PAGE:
"She talked me through it," he said. "She just reminded me of how well I was doing."
Jurgela is the CEO and founder of The Utah House, a program that helps kids like the 16-year-old boy deal with issues ranging from substance abuse to mental health. It's a new program, and, according to Jurgela, one that grew out of her time as a social worker with the Division of Child and Family Services. During a conversation earlier this month, Jurgela said that over time she came to believe Utah needed more services focused on keeping kids in their own homes. No one was really filling that niche, so Jurgela did it herself.
"A kid should be at home with their parents as long as they're safe," she said.
Today, The Utah House serves about 27 kids between ages 7 and 17, though it's licensed to work with children as young as 3. Lori Weaver, director of operations, said the kids come from a variety of backgrounds and end up in the program because they're having trouble in school, exhibit behavioral problems or struggle with substance abuse. Many are referred to the program by judges in the juvenile justice system.
That's how the 16-year-old ended up in the program. Earlier this year, his drug use had finally caught up with him again and he found himself standing before a judge. The moment represented a kind of crossroads; the judge wanted to send him away to a short-term residential program but the teen pleaded to go home.
Jurgela also attended the court appearance. She said she pointed out to the judge that the boy was a survivor of abuse and that those were the real roots of his troubles.
"Let's deal with the trauma before we deal with the drug abuse," she argued to the judge.
Finally, the judge acquiesced, agreeing to send the teen to The Utah House.
He was among the first clients to enter the program after it officially opened its doors in August. The program is housed at 1370 S. West Temple in a small, modernist brick building just across the street from the Salt Lake Bee's stadium a location chosen because it's on a TRAX line, making it easier for clients to get there.
The kids spend their days working in three different group sessionsthat touch on topics such as anger management, coping skills and education. Activities include anything from hands-on craft projects to discussion sessions to therapy. Staff members also make goals with the kids, but the program is specifically designed to not be punitive if participants slip up.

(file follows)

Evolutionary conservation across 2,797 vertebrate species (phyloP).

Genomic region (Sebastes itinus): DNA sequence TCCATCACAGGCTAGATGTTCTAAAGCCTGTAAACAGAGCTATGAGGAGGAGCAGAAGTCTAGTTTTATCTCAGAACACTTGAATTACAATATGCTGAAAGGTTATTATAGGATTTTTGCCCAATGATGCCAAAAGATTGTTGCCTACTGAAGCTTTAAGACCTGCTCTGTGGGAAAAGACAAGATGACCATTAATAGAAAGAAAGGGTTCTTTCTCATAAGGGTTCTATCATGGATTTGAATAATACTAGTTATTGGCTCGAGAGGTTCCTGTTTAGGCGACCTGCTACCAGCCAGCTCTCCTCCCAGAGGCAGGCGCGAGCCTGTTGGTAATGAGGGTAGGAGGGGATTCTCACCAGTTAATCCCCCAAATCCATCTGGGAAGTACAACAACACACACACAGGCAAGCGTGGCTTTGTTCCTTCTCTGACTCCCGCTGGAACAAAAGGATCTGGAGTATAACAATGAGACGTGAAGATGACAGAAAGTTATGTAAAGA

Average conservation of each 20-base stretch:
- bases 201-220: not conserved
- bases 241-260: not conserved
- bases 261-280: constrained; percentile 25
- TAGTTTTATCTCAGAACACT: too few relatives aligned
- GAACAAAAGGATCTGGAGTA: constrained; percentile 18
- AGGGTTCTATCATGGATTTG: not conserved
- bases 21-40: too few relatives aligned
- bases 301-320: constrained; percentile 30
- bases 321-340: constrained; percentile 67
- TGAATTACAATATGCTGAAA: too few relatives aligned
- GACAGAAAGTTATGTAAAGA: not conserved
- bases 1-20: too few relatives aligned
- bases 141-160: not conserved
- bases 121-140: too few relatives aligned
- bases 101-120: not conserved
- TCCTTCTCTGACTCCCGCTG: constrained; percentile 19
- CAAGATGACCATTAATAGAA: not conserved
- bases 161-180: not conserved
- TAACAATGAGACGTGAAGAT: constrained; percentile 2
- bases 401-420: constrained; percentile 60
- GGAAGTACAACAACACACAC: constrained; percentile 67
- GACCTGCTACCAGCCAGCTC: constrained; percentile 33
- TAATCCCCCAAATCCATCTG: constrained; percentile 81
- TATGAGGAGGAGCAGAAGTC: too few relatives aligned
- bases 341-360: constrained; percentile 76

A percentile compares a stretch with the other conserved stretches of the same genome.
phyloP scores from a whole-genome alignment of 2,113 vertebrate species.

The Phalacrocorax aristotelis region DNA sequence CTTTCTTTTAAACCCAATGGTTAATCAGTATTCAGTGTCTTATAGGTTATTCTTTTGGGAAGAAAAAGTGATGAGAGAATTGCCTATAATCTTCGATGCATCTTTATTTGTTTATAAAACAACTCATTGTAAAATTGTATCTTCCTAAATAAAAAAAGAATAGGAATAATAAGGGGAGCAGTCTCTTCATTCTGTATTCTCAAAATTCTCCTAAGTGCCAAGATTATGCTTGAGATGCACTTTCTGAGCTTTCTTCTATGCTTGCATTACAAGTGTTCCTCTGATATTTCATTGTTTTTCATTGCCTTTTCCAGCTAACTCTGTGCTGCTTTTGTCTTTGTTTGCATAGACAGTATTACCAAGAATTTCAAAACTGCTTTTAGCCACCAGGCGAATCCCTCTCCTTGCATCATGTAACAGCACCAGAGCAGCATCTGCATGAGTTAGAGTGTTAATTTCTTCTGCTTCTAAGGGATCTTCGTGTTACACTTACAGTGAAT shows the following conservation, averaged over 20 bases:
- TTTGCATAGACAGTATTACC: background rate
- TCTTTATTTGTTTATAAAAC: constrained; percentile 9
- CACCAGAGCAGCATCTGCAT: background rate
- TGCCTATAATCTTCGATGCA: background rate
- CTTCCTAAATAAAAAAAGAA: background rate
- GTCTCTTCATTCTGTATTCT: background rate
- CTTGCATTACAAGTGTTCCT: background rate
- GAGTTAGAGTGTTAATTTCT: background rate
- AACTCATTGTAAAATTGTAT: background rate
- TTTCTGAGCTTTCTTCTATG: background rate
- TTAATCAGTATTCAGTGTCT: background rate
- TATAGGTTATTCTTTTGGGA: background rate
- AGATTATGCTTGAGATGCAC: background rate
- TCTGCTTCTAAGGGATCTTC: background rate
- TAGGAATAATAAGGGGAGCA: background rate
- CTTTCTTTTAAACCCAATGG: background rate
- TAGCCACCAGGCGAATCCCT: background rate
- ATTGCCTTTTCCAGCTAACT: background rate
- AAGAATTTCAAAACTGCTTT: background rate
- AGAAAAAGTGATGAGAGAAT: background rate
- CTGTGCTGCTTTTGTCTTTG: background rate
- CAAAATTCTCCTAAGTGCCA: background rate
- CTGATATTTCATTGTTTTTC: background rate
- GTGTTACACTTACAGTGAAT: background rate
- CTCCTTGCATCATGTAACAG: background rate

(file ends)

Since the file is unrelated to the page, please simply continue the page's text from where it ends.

According to Weaver, the kids progress through a series of five levels until they "graduate."
"The goal is to have kids in treatment 60, 90, 100 days and then transition them back into the mainstream," Weaver explained.
In the days after Christmas, the teen was nearing graduation, though by his own admission his progress had been bumpy at times. In the beginning, he relapsed. He also had other "issues" and his initial enthusiasm was not immense.
But over time, the staff won the boy over. He saw how much they cared and how hard they worked, pointing out that Jurgela gave him rides to and from the facility and staff members attended Narcotics Anonymous with him. And whenever he felt he was struggling no matter what time of day it was he knew support was just a phone call away.
"In every program I've been in there's been staff I've liked," the 16-year-old said, "but never to the extent as here. They don't stop caring or give up on you."
Achieving that level of involvement hasn't been easy. Jurgela said staff members will text program participants at night to show support, and the work generally never ends. Staff members also come from a variety of backgrounds, with years of experience in social work, therapy, psychology and other fields.
Jurgela described the entire project as a "bootstrap operation." The Utah House is still awaiting approval of its non-profit status and on the last week of the year, she and Weaver seemed ecstatic that, finally, the money had come through to pay the staff. Jurgela also explained that initial funding for the project came from a family loan, and that she furnished much of the office with tables and chairs from her own house. In the parking lot outside, a large white van ideal for transporting clients is the end result of Jurgela selling her own Acura.
But bootstrap operation or not, the program appears to be working, at least for the 16-year-old. During a conversation on a recent Friday night, the teenager spoke with pride of staying sober for months. As he spoke, he fiddled with his headphones and a green and yellow beanie. He explained that he loves music mostly reggae and rap, but also classical and plans to enroll in Salt Lake Community College in early 2014. He doesn't know what his major will be, but he plans to work in music somehow.
To make that happen, he spends some of his time at The Utah House doing schoolwork. He estimates he'll have his GED some time in January a goal Jurgela also expects him to reach and soon he'll be out of the program altogether.
Weaver said another early enrollee in the program also is near graduation and also plans to attend SLCC in 2014. And while that won't be the end of the struggle for the 16-year-old or the other teenage graduate of the program, it will open the door to a brighter future.
"If we can help them now," Weaver said, "they're not going to end up in the adult system."
The Utah House is always looking for additional help. Director Lori Weaver said the program needs donations of craft supplies and Legos. Volunteers who can help tutor teenagers or serve as mentors also are needed.